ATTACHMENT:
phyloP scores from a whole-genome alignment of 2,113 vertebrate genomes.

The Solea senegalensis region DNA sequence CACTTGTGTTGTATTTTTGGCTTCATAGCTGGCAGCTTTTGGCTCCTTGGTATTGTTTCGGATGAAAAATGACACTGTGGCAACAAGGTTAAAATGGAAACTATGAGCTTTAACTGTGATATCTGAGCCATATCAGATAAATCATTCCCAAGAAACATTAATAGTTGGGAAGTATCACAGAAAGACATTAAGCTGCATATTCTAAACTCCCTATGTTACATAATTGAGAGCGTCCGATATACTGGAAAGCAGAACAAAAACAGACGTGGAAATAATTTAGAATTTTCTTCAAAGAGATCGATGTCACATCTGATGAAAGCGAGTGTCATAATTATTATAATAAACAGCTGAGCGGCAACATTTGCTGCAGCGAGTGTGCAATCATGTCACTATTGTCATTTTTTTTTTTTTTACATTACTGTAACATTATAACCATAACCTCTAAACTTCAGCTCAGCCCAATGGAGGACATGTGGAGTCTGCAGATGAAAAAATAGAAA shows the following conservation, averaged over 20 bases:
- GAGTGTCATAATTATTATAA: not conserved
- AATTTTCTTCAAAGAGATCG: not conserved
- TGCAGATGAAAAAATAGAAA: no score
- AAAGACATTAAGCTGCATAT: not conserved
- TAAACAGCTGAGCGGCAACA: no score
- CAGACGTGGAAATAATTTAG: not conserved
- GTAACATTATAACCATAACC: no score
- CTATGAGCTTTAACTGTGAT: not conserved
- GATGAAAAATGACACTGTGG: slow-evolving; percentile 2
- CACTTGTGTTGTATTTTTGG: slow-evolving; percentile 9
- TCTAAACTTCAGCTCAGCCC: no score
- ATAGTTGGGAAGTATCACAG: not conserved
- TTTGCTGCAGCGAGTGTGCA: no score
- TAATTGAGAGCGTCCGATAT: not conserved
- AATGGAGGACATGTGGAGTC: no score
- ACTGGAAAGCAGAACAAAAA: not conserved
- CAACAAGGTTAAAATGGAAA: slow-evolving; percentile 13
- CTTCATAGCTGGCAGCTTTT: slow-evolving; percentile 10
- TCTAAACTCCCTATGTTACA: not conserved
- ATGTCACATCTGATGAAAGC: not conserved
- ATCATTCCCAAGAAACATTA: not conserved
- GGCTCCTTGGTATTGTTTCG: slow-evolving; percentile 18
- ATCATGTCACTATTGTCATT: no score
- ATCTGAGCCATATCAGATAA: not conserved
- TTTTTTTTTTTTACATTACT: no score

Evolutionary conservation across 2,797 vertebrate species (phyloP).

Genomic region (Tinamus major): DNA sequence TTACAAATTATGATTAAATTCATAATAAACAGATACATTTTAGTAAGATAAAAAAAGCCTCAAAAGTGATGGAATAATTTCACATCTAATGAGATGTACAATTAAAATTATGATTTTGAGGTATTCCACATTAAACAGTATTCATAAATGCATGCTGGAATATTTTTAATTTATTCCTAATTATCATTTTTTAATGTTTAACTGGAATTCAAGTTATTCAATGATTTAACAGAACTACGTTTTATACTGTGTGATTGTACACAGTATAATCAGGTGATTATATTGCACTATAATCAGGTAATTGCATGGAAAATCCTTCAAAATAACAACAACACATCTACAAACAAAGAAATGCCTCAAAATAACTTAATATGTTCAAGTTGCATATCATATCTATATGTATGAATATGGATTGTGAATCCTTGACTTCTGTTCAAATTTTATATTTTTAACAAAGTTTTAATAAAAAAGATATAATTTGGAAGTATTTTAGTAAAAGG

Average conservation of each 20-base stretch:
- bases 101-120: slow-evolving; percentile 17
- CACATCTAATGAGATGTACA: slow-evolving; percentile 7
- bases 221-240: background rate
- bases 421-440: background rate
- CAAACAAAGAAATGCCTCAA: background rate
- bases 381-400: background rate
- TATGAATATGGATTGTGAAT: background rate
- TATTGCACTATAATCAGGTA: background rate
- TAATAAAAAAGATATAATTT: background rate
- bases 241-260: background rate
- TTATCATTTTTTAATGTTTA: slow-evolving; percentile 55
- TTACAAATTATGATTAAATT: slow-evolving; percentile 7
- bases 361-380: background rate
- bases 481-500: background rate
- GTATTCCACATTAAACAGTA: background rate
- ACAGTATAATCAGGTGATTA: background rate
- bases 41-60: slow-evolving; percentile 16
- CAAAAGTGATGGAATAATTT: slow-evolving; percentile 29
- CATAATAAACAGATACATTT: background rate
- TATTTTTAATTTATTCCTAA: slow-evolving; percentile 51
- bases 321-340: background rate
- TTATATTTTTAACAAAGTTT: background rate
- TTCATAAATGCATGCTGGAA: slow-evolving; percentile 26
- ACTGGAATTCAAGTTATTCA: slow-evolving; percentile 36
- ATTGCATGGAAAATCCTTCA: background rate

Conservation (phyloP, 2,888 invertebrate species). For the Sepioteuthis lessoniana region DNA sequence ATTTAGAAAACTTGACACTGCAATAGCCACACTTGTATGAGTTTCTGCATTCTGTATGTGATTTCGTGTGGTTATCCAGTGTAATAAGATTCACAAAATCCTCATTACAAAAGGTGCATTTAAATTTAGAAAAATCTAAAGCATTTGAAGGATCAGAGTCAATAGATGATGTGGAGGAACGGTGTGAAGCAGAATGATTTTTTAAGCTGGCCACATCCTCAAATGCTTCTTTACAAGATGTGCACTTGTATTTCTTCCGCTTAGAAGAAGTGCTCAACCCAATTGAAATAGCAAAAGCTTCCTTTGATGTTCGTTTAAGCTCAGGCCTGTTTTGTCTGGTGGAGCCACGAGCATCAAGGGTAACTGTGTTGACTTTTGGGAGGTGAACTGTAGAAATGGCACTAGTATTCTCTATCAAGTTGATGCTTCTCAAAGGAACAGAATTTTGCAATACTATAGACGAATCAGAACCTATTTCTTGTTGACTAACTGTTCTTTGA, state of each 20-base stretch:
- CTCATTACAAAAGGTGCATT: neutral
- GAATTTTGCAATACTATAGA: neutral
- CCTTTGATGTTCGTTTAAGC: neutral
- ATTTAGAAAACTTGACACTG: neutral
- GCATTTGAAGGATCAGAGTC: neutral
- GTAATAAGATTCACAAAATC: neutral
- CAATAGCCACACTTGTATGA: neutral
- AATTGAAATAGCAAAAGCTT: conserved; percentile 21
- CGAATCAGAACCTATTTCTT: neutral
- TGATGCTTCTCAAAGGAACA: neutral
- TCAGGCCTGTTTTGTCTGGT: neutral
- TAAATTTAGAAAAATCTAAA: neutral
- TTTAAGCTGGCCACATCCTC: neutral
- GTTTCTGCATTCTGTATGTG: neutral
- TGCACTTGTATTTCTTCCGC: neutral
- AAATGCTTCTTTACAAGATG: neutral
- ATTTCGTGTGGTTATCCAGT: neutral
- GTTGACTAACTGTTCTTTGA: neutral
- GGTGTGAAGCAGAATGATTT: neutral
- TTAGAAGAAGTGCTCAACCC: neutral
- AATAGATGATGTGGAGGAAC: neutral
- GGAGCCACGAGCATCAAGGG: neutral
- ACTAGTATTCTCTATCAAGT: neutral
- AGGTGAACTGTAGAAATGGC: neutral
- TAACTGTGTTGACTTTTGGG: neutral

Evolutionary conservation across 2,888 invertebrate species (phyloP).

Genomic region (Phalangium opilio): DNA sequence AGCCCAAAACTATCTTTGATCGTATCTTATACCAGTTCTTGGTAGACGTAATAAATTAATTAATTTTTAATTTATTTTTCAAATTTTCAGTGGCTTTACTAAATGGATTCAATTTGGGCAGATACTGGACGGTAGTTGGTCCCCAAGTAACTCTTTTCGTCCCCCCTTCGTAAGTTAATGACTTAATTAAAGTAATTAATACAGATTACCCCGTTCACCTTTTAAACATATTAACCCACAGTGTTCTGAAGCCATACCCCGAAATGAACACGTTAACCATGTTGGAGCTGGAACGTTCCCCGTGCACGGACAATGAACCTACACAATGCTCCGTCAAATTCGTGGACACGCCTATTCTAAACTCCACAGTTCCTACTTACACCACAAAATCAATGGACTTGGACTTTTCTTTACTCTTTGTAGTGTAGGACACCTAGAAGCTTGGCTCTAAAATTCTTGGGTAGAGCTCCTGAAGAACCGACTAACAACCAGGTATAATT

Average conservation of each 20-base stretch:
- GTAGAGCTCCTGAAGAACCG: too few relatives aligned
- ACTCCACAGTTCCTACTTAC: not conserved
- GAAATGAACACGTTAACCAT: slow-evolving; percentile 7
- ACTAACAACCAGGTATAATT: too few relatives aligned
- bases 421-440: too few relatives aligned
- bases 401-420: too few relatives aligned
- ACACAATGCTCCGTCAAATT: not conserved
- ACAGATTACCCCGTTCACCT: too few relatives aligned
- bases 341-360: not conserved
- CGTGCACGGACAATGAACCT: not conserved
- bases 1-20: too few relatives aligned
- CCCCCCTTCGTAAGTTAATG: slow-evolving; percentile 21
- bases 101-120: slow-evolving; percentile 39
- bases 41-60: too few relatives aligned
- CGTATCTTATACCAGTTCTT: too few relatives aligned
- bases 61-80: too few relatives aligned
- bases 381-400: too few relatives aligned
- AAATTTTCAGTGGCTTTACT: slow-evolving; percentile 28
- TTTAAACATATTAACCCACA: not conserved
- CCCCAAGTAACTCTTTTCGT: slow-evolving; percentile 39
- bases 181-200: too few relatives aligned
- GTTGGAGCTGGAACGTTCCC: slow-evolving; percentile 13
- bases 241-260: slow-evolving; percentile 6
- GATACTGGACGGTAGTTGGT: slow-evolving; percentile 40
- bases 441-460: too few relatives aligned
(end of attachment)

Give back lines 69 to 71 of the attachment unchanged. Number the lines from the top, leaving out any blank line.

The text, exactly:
- TTTAAGCTGGCCACATCCTC: neutral
- GTTTCTGCATTCTGTATGTG: neutral
- TGCACTTGTATTTCTTCCGC: neutral